Among my childhood friend’s many family pets one day appeared a little lamb, whom they diapered, bottle-fed, cuddled, and named Hannah. It didn’t seem so odd (for that family) and I didn’t ask questions – until the day I came over and asked where she was. “The freezer”, mom replied, with a nonchalance that my categorically rigid brain would not forget.
I was disturbed, but my friend tried to convince me that there was nothing wrong with the eating of Hannah. They’d lived on a farm where they raised lambs for consumption. But she was the runt of the litter and wasn’t getting fed by mom, so they took her in. It’s not like she knew what was coming anyway. And plus, wouldn’t you rather the chicken you eat be raised with love, even if it’s by humans, and killed with dignity? They’d even thanked Hannah and shared fond memories of their time together before digging in. I ended up not just accepting this logic, but thinking that this family had transcended some sentimental glitch in humanity that allowed for maximum utility in this crazy animal-eating, animal-befriending world.
But my limits were met with the new highly praised, weirdly erotic Netflix nature documentary called My Octopus Teacher, aka My Human Stalker. In it, a man films his exploits with an octopus he has fallen in love with, which involve following her around for weeks – forcing her to move habitats to get away – before she realizes that he isn’t a threat and touches him a few times (or in his words “the boundaries between her and I seemed to dissolve” ). The man in his incessant, overly sentimental narration seems to think that this octopus is special because of their relationship, which he would know is not the case if he bothered to learn anything about the species at all.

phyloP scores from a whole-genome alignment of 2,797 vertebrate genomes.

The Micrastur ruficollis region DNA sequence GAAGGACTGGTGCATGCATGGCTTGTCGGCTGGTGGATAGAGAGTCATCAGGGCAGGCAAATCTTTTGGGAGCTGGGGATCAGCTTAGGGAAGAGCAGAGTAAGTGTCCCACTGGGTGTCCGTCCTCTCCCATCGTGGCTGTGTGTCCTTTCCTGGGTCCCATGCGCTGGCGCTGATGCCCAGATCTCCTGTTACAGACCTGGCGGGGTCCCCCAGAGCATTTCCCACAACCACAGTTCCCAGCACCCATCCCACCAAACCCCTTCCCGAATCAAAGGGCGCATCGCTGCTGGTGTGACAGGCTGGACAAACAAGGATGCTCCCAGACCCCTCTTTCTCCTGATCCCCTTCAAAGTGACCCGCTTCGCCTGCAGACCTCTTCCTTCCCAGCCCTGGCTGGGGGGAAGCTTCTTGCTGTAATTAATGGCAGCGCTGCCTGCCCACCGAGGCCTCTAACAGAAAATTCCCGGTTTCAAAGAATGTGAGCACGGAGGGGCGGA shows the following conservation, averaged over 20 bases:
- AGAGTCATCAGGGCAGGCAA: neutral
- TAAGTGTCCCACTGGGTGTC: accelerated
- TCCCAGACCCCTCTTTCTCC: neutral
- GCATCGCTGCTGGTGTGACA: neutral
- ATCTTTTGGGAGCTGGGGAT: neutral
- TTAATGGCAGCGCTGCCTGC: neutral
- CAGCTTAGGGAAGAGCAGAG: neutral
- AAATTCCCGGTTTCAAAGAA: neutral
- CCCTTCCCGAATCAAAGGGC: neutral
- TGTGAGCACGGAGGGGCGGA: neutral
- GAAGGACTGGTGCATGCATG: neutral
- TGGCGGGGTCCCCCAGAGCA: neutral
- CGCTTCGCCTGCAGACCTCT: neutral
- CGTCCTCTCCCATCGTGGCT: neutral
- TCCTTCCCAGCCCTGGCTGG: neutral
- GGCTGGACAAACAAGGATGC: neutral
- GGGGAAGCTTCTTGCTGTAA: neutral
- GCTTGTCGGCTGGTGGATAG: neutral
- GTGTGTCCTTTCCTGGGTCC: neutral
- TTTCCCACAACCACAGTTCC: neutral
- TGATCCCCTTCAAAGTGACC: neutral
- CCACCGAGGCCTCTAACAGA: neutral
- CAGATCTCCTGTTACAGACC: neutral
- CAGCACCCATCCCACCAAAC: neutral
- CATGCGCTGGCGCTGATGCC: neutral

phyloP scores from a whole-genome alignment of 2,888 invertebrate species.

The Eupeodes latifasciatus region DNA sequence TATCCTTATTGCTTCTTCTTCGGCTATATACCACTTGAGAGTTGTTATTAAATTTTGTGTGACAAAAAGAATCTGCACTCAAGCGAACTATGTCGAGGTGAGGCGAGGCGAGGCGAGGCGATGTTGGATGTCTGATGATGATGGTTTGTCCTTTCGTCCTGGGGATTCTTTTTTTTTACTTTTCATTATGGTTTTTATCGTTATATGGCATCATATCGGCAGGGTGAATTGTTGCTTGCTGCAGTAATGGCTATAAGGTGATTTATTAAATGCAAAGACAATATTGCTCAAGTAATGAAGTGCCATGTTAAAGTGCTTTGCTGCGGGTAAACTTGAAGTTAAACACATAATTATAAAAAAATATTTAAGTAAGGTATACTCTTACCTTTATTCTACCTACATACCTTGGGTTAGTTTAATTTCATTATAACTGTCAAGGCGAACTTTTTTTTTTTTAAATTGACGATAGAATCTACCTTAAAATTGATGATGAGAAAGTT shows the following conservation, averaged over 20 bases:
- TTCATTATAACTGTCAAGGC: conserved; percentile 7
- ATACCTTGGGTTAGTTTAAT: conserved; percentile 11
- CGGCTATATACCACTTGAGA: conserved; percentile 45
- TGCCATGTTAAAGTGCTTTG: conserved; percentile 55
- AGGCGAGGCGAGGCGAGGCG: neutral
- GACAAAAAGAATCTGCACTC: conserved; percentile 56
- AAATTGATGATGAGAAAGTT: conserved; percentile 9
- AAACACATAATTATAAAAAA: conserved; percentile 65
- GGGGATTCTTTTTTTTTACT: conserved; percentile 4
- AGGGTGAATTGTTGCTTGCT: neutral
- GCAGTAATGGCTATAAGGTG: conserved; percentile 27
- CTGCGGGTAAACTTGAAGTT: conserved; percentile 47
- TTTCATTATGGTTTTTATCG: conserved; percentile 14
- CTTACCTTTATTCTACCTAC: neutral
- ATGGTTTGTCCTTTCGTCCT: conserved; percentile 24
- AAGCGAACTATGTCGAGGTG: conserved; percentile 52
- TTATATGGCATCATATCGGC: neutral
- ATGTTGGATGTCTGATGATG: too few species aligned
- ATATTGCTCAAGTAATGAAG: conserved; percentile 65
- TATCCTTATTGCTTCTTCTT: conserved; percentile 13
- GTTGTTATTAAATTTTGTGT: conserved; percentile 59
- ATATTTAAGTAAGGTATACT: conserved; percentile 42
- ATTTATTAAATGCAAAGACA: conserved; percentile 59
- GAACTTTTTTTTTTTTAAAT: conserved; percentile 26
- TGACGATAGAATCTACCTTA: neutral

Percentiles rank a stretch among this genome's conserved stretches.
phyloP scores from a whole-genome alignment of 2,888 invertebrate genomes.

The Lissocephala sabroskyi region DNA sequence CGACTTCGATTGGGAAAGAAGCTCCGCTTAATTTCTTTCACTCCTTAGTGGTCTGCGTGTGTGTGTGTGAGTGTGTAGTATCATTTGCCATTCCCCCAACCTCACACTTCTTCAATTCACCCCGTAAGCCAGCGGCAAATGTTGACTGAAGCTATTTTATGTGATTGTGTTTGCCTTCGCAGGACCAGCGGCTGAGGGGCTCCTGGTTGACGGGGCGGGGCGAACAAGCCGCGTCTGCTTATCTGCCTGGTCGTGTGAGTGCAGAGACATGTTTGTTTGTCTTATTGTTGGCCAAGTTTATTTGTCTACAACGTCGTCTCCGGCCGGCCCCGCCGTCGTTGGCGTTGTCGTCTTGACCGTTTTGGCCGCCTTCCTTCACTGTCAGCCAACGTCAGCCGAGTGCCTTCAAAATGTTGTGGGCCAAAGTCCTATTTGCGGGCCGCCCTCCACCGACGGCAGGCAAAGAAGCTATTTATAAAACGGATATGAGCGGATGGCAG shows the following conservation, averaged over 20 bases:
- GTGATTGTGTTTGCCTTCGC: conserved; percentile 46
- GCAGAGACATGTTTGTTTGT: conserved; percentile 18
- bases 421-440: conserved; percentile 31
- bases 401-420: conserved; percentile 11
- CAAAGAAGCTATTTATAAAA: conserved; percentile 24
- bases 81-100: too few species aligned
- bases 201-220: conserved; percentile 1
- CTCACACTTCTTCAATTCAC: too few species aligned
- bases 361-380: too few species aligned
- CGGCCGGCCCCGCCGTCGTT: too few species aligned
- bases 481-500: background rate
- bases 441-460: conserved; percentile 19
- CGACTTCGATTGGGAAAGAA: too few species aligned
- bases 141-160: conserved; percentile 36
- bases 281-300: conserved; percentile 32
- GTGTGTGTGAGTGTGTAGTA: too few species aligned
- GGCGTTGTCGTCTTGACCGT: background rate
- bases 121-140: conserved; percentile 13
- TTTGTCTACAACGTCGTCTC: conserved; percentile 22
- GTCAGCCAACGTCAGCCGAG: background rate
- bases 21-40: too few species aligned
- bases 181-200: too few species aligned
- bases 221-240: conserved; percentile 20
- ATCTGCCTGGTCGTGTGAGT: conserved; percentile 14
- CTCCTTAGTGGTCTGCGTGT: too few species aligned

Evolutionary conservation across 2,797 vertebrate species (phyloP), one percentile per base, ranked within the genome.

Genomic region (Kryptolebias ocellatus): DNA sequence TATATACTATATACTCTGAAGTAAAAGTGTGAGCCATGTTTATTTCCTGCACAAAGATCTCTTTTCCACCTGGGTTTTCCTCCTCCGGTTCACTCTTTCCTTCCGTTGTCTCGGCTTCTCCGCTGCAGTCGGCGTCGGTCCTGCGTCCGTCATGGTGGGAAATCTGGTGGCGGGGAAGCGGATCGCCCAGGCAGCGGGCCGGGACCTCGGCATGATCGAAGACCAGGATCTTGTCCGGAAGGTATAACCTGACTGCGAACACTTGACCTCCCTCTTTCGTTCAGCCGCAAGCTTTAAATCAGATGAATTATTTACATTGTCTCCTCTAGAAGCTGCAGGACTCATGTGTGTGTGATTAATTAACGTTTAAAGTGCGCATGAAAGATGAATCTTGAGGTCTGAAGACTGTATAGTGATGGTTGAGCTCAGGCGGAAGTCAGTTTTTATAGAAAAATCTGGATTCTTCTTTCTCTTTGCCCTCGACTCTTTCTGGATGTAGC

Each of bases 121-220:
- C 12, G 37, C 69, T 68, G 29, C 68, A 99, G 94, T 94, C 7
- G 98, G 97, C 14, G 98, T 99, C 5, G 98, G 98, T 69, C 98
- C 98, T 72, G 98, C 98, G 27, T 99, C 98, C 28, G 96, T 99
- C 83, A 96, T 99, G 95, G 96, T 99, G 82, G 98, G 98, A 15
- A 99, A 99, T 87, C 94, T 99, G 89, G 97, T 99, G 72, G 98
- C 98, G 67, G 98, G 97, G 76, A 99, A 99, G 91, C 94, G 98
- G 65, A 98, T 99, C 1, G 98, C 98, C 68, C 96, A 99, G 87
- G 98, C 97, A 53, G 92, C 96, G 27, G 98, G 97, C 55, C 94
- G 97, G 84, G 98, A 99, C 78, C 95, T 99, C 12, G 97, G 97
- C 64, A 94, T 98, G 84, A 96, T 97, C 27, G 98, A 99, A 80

At the film’s emotional climax, the man sits back and films his octopus friend/teacher/whatever get dismembered by a tiny shark that he could have easily swatted away, with the excuse of not wanting to intervene with the course of nature, as if we had not been watching him this whole time do exactly that; encouraging the octopus to come out of his den, shaking her hand, breaking a clam shell for her to feed. It’s only when his “friend” needs his help that he took the money shot instead – more than once.
I have two main philosophically relevant grievances about this “documentary”. First is the abuse of language. No Craig, you were not friends with the octopus. That’s not what friendship is. You stalked her, and she eventually felt safe enough to be curious. Also, to be friends would require you do whatever is in your power to save your friend. If it were any more obvious that this was a vanity project disguised as beautiful story of interspecies friendship, it’s when you refused to act.
Second is the hypocrisy of why he refused to act – the not wanting to interfere with nature’s course bit. Well Craig, by inserting yourself in the octopus’ life like you have, her world is altered. She becomes more vulnerable by trusting you. She puts herself out there. You even admitted the shark that attacked her probably smelled you from afar. And so you have become part of the ecosystem, Craig, “part of the natural world, not just a visitor” (the very thing you say she taught you). For this reason alone you are obligated to try to save her, especially if you think you are friends.
Are these grievances valid? Was it okay to eat Hannah? Discuss!